Postal inspectors, who are investigating delayed and missing mail and allegedly phony daily mail counts, have discovered "a lot" of late, unprocessed mail at the Southwest Philly processing plant, a postal-union president said yesterday.
Gwen Ivey, president of American Postal Workers Union Local 89, said that "inspectors are all over the place," referring to the ongoing audit by the Office of Inspector General at the U.S. Postal Service's facility on Lindbergh Boulevard near Island Avenue.
Separately, postal clerks are finding late first-class mail in waste bins and elsewhere, but it's unclear whether the inspectors have seen it, she said, adding that she advised clerks to "bring it to the attention of their supervisors."
If nothing is done, she said, "I'm instructing them to call the inspectors."
Some postal clerks are reluctant to touch the waste mail after a series of Daily News stories that described how first-class mail, business-reply envelopes and other unsorted mail have been found in waste bins before the mail was to be destroyed, according to Ivey.
Yesterday, postal supervisors were observed by employees dumping tubs of mail into waste bins, but a postal worker, who asked to remain anonymous, could not say whether the mail was verified as waste.
Inspectors began auditing the mail over the weekend in response to an Oct. 24 complaint filed by the APWU. The complaint alleged that senior managers allegedly directed clerks to undercount the daily mail volume by millions of pieces each week.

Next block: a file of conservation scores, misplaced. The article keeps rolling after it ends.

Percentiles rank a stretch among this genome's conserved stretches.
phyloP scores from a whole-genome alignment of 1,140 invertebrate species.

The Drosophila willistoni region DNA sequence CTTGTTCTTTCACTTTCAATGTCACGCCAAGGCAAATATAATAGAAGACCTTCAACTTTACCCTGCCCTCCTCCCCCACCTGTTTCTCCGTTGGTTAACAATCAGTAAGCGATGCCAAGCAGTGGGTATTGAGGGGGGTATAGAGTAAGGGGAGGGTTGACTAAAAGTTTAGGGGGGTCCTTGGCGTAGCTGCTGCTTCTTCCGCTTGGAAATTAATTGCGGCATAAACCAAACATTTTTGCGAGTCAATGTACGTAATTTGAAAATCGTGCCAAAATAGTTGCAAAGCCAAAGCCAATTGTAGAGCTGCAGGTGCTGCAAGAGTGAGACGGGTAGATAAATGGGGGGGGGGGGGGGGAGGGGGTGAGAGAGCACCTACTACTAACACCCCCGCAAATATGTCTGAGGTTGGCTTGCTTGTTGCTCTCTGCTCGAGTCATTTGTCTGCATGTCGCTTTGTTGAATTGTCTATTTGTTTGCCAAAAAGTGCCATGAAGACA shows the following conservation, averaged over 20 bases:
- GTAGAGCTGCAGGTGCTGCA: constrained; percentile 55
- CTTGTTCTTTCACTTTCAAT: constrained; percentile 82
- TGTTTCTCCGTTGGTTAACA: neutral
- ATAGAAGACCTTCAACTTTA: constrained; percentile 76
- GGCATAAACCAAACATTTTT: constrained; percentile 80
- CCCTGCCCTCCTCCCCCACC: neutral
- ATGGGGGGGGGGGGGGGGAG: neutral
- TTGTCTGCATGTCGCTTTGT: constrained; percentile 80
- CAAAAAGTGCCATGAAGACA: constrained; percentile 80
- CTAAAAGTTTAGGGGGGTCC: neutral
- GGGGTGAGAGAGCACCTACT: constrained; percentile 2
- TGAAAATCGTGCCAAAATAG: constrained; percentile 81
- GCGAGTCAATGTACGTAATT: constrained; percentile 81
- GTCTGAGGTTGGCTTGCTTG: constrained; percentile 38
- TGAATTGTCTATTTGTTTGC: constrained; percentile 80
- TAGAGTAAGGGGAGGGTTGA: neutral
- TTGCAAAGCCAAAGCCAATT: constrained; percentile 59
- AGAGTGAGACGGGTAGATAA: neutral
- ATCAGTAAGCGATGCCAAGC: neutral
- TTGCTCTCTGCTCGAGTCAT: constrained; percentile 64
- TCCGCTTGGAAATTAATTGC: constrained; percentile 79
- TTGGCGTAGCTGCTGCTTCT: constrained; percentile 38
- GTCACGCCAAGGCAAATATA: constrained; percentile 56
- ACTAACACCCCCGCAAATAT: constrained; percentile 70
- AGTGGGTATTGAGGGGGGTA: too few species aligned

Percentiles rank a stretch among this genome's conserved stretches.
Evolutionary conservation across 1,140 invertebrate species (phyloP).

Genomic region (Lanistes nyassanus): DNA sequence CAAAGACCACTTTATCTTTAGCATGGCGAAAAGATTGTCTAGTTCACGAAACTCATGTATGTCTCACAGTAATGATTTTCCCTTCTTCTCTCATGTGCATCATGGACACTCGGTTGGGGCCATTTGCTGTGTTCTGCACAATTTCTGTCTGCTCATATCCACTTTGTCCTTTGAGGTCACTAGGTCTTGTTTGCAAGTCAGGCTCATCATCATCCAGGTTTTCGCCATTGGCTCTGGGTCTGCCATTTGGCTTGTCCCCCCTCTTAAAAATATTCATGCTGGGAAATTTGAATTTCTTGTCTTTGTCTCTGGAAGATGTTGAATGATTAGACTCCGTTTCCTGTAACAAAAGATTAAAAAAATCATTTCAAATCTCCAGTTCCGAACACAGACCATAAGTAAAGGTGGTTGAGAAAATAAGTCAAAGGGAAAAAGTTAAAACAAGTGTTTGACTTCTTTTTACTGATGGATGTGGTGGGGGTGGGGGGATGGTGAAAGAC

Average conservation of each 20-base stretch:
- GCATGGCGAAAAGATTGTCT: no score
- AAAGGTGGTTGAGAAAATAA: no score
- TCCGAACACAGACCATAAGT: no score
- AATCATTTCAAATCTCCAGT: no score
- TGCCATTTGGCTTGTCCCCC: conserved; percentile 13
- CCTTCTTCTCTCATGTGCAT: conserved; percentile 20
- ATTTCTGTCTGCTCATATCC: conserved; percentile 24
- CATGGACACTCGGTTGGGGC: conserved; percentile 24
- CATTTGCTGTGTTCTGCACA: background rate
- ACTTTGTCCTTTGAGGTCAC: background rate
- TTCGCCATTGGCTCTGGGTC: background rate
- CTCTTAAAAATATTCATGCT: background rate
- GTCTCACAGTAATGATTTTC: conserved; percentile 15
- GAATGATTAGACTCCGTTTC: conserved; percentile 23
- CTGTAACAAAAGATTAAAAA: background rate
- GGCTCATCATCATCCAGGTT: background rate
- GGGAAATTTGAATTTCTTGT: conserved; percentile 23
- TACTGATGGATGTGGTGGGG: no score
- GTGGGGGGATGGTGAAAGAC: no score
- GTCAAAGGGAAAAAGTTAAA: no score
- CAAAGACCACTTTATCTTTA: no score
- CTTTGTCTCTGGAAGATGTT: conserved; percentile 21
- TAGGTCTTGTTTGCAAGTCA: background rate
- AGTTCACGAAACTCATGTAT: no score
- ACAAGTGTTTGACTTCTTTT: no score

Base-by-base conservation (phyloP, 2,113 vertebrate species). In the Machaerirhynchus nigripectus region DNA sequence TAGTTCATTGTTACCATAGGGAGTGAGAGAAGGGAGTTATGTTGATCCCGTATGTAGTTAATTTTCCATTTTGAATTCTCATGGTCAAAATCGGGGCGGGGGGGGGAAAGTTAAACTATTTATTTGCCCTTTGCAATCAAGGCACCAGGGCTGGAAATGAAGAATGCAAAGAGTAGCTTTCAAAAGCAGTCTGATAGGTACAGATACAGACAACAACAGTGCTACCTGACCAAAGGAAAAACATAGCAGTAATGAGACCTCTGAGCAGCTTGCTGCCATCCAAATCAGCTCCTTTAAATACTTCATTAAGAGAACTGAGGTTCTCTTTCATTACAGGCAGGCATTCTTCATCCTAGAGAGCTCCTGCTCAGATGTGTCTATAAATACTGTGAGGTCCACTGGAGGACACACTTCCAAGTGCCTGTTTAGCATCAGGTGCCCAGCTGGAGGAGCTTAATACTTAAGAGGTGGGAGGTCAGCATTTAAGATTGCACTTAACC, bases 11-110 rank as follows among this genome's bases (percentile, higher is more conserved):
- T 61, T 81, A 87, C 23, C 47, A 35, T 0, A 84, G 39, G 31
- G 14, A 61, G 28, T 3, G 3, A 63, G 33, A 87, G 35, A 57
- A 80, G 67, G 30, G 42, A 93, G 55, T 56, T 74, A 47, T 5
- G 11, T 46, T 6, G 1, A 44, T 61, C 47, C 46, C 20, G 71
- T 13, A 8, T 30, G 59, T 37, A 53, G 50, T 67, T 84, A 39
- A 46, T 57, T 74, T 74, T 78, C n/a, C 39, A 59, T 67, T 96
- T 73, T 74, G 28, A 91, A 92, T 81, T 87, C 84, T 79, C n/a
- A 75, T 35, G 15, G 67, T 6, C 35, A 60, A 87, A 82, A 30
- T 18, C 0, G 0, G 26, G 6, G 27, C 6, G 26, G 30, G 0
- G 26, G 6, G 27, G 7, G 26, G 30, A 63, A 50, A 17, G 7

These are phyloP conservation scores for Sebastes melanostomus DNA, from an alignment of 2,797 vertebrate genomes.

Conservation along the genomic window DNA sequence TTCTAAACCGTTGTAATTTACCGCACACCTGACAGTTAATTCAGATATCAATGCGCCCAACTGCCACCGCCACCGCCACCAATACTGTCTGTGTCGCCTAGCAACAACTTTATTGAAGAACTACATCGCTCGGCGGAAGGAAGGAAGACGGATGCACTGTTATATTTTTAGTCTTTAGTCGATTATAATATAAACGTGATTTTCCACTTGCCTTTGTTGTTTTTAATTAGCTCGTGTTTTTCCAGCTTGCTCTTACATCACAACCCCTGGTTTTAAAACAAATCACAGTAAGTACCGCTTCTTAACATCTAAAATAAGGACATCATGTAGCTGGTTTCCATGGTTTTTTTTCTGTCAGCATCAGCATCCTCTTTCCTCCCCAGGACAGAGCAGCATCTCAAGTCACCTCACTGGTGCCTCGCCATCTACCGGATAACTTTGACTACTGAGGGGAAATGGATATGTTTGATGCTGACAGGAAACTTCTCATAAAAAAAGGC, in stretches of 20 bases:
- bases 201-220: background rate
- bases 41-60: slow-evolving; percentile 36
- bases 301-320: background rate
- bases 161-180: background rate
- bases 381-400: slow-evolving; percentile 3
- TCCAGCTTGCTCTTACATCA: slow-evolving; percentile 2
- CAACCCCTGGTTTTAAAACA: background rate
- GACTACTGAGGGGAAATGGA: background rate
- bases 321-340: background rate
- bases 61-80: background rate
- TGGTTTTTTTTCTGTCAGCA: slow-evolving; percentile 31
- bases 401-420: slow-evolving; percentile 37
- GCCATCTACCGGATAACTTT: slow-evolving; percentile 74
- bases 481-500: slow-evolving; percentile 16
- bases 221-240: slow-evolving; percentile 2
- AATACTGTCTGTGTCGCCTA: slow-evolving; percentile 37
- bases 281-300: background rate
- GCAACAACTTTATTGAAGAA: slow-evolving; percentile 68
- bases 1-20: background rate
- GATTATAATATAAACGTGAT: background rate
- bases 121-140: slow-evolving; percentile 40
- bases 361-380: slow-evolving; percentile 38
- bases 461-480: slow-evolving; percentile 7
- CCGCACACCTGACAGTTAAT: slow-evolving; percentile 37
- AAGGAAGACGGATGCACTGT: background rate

The complaint also described how unsorted mail in tractor-trailers was rerouted to other locations, so that the mail would not be included in the daily mail count.
Also, the color codes on mail bins were changed to make it appear as if the mail was not late, according to the complaint.
The alleged undercounting, a year-long ban on overtime and cutbacks in staff led to hundreds of bins of overflowing mail backing up at the plant prior to the inspectors' arrival, according to Ivey.
The complaint alleged that managers received bonuses that were "fraudulently obtained through a systematic falsification of government reports, diversion of mail and destruction of mail."
Earlier, USPS spokeswoman Cathy Yarosky advised employees to report violations of USPS rules by contacting the OIG hotline at 888-USPS-OIG.